Dunkirk Review

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Between Memento, Inception, and Interstellar, Christopher Nolan has solidified his place as one of the 21st century’s preeminent storytellers. He revolutionized the superhero genre with The Dark Knight trilogy and also stands out as the sixth highest-grossing director in cinematic history. So what does this guy have to do to win an Oscar already? Heck, what does he have to do just to score a Best Director nomination? Dunkirk could very well be the answer to both of those questions.

If any other filmmaker had helmed Dunkirk, it would likely be regarded as their magnum opus. Since Nolan has set the bar increasingly high, however, it’s hard to say where exactly this movie would rank in his filmography. That being said, three things are for certain. First, this is easily among Nolan’s most triumphant feats behind the camera. Second, it warrants comparison to the most engaging war pictures ever made. Third, Dunkirk is currently the best picture of the year and it could quite possibly hold onto that title well into awards season.

Throwing the audience right into World War II, Nolan tackles the Dunkirk evacuation from three perspectives. Out at sea are a mariner named Dawnson (Mark Rylance), his son Peter (Tom Glynn-Carney), and young George (Barry Keoghan). Although it seems like a fool’s errand, these humble sailors take off on a boat to rescue as many stranded souls as possible, including Cillian Murphy as a soldier suffering from PTSD. Up in the air is Tom Hardy as Farrier, a Royal Air Force pilot determined to keep the German Army at bay. On land are thousands of men waiting to either be rescued or die in the line of duty. All the while, Kenneth Branagh’s Commander Bolton does everything he can to wear a brave face as all hell breaks loose.

While the whole ensemble is phenomenal, the MVP is surprisingly singer Harry Styles as a British private named Alex. Many were skeptical when it was announced that Styles would make his big screen acting debut in Dunkirk. Similar to Heath Ledger’s portrayal as the Joker, though, Nolan saw something nobody else did. Styles turns in a raw and powerful performance as a young man fighting for his survival around every corner while still maintaining his humanity. Believe it or not, Nolan wasn’t even aware of Styles’ teen heartthrob status when he cast him in the role.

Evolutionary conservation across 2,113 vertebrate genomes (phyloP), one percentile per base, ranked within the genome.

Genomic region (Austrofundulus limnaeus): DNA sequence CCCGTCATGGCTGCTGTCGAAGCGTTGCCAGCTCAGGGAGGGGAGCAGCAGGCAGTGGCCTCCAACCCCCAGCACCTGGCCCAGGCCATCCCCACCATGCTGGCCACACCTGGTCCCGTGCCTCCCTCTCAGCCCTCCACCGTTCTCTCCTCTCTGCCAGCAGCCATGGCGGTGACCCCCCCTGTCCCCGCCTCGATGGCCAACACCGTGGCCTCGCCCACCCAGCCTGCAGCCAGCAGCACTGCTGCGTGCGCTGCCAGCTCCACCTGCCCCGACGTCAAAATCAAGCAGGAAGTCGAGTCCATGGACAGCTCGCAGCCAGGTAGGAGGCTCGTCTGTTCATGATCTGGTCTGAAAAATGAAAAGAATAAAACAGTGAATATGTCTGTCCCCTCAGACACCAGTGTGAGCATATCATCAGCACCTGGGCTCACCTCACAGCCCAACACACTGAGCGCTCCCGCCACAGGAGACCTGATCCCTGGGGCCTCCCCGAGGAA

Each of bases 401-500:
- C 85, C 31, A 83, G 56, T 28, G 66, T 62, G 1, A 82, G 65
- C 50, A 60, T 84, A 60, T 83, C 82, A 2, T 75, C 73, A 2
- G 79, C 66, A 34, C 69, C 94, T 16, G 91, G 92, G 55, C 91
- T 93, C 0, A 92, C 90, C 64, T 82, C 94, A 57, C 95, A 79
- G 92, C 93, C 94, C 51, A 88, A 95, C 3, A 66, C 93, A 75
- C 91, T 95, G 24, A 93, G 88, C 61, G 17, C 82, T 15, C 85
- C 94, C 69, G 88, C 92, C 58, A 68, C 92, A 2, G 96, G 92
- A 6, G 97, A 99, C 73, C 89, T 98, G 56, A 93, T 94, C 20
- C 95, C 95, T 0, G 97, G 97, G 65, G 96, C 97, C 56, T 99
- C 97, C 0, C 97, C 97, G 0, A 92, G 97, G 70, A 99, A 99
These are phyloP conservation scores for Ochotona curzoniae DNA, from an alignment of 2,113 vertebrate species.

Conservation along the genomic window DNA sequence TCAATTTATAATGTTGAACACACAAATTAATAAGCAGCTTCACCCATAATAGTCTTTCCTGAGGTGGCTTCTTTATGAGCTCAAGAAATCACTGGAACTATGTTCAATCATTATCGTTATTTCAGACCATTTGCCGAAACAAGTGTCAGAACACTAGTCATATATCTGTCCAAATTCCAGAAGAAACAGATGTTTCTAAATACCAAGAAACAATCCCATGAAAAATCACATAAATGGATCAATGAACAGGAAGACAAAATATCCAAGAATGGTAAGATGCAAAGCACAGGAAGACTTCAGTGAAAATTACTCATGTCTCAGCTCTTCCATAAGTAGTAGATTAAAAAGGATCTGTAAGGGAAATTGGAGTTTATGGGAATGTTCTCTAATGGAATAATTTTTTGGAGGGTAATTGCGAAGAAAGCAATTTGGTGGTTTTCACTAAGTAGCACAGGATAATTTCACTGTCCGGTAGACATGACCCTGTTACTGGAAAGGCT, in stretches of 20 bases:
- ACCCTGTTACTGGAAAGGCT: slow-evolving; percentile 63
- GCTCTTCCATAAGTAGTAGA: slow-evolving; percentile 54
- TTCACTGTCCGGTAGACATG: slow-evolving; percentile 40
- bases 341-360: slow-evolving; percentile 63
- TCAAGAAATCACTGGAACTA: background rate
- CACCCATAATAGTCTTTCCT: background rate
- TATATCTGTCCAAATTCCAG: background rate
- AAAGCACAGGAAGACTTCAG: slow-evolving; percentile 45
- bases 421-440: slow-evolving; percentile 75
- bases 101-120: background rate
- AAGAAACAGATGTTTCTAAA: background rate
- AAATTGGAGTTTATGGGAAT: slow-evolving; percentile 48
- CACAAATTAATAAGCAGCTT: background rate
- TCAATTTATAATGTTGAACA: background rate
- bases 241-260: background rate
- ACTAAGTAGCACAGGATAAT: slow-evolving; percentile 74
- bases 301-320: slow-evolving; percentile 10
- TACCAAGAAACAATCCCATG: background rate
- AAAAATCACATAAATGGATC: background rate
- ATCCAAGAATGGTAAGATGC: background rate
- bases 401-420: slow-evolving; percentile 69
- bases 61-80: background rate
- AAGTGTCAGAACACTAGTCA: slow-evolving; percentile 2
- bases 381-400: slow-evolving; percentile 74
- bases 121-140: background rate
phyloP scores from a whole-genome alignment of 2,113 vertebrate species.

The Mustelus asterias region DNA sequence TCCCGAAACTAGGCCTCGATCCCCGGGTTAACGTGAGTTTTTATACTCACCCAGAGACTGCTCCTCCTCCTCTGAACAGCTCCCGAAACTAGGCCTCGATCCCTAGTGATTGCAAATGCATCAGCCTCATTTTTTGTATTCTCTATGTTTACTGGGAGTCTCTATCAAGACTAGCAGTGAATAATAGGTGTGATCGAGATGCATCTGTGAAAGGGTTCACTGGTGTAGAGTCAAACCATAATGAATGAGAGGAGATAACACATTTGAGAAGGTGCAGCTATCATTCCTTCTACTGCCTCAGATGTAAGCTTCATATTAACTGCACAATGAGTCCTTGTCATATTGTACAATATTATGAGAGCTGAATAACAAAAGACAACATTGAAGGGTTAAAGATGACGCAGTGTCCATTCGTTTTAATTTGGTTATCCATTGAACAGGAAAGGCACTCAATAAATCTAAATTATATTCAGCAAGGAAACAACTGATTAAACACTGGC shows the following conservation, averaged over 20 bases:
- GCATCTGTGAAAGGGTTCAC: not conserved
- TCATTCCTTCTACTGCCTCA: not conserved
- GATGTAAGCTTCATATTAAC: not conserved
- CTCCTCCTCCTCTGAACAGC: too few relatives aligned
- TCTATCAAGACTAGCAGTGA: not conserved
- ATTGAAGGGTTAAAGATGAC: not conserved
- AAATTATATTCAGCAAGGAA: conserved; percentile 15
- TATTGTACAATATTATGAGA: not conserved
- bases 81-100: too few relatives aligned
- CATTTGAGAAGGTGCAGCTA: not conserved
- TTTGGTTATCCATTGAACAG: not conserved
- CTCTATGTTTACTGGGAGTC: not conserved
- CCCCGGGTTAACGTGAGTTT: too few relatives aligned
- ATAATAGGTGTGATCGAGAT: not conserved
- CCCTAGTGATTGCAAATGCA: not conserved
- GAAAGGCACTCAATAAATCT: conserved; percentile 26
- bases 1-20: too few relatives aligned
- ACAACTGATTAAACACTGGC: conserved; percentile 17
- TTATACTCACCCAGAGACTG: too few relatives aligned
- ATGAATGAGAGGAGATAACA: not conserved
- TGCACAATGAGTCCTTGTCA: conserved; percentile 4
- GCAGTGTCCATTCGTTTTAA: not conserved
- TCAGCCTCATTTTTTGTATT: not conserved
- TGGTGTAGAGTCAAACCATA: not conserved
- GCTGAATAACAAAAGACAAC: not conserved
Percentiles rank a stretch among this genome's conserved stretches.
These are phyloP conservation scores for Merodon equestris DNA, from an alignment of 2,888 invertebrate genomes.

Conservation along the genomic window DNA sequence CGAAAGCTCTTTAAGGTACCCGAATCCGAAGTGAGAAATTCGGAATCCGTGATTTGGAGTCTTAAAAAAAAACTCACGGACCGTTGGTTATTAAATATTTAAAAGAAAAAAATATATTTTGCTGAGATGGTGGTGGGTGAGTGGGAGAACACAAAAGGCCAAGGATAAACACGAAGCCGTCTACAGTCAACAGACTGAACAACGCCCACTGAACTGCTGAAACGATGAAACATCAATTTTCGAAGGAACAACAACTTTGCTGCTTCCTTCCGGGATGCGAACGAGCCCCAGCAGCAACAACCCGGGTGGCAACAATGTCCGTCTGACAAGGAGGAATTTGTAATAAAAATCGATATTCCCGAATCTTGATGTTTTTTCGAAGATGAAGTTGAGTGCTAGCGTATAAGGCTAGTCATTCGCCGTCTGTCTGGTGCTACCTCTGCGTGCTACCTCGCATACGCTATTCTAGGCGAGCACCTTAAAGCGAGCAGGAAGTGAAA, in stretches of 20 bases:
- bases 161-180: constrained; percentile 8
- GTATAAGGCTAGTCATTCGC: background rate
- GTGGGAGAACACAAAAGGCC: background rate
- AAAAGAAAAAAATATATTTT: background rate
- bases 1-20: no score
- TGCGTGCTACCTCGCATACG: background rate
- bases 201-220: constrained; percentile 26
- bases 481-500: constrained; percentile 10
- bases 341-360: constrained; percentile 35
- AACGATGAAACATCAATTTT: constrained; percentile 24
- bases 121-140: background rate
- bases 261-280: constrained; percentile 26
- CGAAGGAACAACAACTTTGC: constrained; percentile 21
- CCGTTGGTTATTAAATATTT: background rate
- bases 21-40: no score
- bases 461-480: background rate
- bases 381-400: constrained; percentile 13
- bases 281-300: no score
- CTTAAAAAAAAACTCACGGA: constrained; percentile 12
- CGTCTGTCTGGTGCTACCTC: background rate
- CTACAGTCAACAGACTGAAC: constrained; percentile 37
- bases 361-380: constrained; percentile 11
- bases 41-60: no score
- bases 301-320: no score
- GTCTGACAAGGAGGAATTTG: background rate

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Christopher Nolan pictures are known for their complex plots and exposition-heavy screenplays. In Dunkirk, however, Nolan wisely decides to show rather than tell. It would’ve been easy for him to throw in a monologue about the cost of war or a backstory that explains one character’s motivation. Sometimes actions speak louder than words, though, and Dunkirk gets an enormous amount of emotion across with minimal dialog. You can look at any character at any point in this film and know exactly what’s going through their head. A brief glance two characters share can say so much more than a lengthy speech. On that basis, this is perhaps Nolan’s finest ensemble piece, as well as his most visually impressive picture.

Speaking of visuals, Dunkirk is a masterfully crafted picture, utilizing state-of-the-art practical effects and nearly 6,000 extras. Hoyte van Hoytema’s immersive cinematography, Hans Zimmer’s heart-pounding musical score, and Lee Smith’s sharp editing creates a constant state of panic. The audience literally feels as if they’re on the beaches of Dunkirk in the midst of combat, especially when watching on the all-encompassing IMAX screen. The experience on the whole is like the Omaha Beach sequence from Saving Private Ryan, but stretched out to a feature length runtime. It’s intense and nerve-wracking, rarely giving us a moment to breathe, but we still want to see these people overcome all the obstacles.

2017 has been a strong year for war pictures, what with Wonder Woman and the third Planet of the Apes installment. The Dunkirk evacuation was even explored in the comedy, Their Finest. Where those films were all grounded in fiction, however, Dunkirk is grounded in brutal reality. The film not only makes for a fascinating history lesson, but also contains a meaningful message relevant to modern society. In an age of Trump’s America and Brexit, the nations of the world can feel more divided than ever. At Dunkirk, though, people united to help the British, Belgian, Canadian, and French alike. Nolan has ultimately made an inspiring picture that encourages us to help our fellow man, regardless of where they’re from. At the end of the day, every soldier at Dunkirk was simply trying to survive, making all of them equal.

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About Nick Spake

Nick Spake has been working as an entertainment writer for the past ten years, but he's been a lover of film ever since seeing the opening sequence of The Lion King. Movies are more than just escapism to Nick, they're a crucial part of our society that shape who we are. He now serves as the Features Editor at Flickreel and author of its regular column, 'Nick Flicks'.

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